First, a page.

About Our Research
We help individuals with disabilities improve mobility, cognition, quality of life, and gain employment.
Kessler Foundation changes the lives of people with physical and cognitive disabilities through the work of specialized rehabilitation research centers. Our scientists seek ways to overcome obstacles faced by adults and children who live with brain injury, spinal cord injury, multiple sclerosis, stroke, autism, and other chronic neurological and orthopedic conditions. Researchers also investigate how disabilities affect employment and methods to optimize outcomes.
Helping Adults and Children With Disabilities
Our research changes care. Kessler Foundation researchers are recognized nationally and internationally in neuroscience, neuropsychology, neurology, bioengineering, public health, and disability employment. We collaborate with clinical partners to identify needs and assess new methods of treatment. Treatments developed by Kessler Foundation scientists are used by rehabilitation professionals in the U.S., Canada, Europe, Australia, Asia, and South America.
Chief Medical Officer
Research Center Directors
Research Center Directors
Associate Director, Neuropsychology Research
Postdoctoral Fellowship Program
Kessler Foundation's Rehabilitation Research Training Program trains individuals in clinical research whose ultimate goal is to improve the rehabilitation outcomes for traumatic brain injury, multiple sclerosis, stroke, spinal cord injury, and other neurological and physical impairments. The program is designed to be multidisciplinary, and will solicit and enroll post-doctoral fellows and clinicians from a wide variety of fields within rehabilitation. These fellows will receive research training that will facilitate the pursuit of a career in rehabilitation research.
Research Studies Currently Enrolling Participants
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TBI and SCI Model Systems Provide National Impact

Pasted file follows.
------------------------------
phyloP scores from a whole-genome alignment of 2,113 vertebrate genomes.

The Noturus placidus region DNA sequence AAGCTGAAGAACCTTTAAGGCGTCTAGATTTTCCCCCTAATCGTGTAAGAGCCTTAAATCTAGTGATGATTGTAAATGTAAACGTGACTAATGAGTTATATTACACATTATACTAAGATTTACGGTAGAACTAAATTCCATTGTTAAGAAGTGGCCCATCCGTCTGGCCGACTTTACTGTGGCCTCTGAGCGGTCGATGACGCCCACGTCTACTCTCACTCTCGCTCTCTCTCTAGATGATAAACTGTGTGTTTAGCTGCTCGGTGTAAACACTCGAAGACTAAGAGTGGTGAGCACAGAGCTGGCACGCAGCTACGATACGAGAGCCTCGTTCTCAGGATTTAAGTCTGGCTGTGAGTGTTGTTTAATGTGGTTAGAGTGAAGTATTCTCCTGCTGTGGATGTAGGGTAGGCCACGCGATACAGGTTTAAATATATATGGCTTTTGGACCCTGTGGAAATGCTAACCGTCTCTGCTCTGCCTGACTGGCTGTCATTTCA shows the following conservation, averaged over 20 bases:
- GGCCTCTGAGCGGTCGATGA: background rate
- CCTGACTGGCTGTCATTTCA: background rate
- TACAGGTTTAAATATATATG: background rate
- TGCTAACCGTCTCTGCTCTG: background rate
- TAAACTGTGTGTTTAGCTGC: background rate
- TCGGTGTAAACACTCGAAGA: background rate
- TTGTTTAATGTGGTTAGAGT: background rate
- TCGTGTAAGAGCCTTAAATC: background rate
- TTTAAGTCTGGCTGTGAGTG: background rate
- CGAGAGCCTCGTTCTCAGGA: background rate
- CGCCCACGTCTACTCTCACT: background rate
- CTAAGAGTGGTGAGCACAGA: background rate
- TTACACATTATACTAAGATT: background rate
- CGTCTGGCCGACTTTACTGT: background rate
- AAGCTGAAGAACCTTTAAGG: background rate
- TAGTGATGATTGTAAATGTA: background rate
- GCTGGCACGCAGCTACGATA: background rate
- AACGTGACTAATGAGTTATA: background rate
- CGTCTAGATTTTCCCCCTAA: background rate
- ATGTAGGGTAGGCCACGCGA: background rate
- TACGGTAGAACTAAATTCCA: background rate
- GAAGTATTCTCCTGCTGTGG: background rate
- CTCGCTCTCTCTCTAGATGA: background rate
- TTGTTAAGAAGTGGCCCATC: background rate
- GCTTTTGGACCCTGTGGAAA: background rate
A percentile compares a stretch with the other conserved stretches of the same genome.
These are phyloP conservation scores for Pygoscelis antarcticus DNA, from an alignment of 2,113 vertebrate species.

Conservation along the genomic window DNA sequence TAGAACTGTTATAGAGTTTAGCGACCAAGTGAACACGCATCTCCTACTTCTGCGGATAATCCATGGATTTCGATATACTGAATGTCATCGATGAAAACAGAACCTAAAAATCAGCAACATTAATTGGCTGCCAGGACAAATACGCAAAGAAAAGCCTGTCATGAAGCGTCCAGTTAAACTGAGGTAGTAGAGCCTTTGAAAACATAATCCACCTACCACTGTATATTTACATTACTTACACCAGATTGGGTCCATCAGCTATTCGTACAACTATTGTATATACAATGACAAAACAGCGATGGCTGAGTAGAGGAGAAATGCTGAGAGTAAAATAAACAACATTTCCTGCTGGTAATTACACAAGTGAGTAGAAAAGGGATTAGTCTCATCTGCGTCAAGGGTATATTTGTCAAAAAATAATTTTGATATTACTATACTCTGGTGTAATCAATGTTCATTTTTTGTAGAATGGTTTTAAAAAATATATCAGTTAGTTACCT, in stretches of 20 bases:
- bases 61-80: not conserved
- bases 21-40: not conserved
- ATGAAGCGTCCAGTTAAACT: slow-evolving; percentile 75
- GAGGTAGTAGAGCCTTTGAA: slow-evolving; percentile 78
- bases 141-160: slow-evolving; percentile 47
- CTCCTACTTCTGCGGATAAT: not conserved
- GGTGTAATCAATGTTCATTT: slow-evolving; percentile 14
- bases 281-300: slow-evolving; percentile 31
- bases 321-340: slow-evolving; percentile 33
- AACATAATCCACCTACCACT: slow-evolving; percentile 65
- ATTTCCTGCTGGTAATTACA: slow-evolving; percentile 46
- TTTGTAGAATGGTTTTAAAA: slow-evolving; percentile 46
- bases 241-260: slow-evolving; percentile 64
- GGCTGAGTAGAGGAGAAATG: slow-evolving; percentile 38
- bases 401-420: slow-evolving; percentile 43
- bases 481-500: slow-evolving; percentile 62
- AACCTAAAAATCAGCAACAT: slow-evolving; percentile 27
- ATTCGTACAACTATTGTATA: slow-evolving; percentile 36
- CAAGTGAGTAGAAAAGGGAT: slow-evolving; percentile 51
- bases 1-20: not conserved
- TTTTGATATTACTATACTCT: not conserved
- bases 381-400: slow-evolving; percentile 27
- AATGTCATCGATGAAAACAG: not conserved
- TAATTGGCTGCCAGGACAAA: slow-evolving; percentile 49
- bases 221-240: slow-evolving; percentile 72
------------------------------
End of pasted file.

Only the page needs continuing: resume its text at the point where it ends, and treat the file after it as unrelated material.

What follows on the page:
Two federal Model System grants establish Kessler Foundation as a center of excellence for both traumatic brain injury (TBI) and spinal cord injury (SCI) research. Model Systems are comprehensive networks that promote independent and collaborative research that will improve the national standard of care for individuals with these devastating injuries. Model Systems are funded by large, multi-year grants sponsored by the National Institute on Disability, Independent Living and Rehabilitation Research. While there are 18 SCI Model Systems and 16 TBI Model Systems in the U.S., Kessler Foundation is one of only 10 centers to have dual Model Systems, which are a collaborative effort with Kessler Institute for Rehabilitation.
- Network for Spatial Neglect
- Kessler Foundation Learning Center
- National Disability Employment Surveys
2022 | 2020 | 2017 | 2015
Collaborations with the foremost hospitals and universities across the country are critical to the success of our medical rehabilitation research. Our collaboration with Kessler Institute for Rehabilitation and Rutgers New Jersey Medical School is integral to our designation as one of only 10 institutions in the United States to hold Model Systems in both traumatic brain injury (NNJTBIMS) and spinal cord injury (NNJSCIMS). Collaborations with Veterans Administration hospitals include studies to improve care-giving for veterans with spinal cord injuries, the effects of Gulf War illness, and the use of exoskeletons to improve mobility and cardio-vascular function for persons with spinal cord injuries.
Derfner Foundation Funds Novel Research in Regenerative Medicine at Kessler Foundation
Kessler Foundation has received funding from the Derfner Foundation to support rehabilitation research in the area of regenerative medicine. Researchers are investigating a new treatment for chronic shoulder pain in wheelchair users with spinal cord injury and training a doctoral-level scholar.
Partnering to Develop an Innovative Virtual Reality Stroke Treatment
Kessler Foundation has partnered with Virtualware Group to create a virtual reality based treatment for spatial neglect, the most common spatial deficit after stroke. Under the direction of Peii Chen, PhD, and Denise Krch, PhD, the treatment enhances therapy participation through a safe, interactive, and game-like environment.
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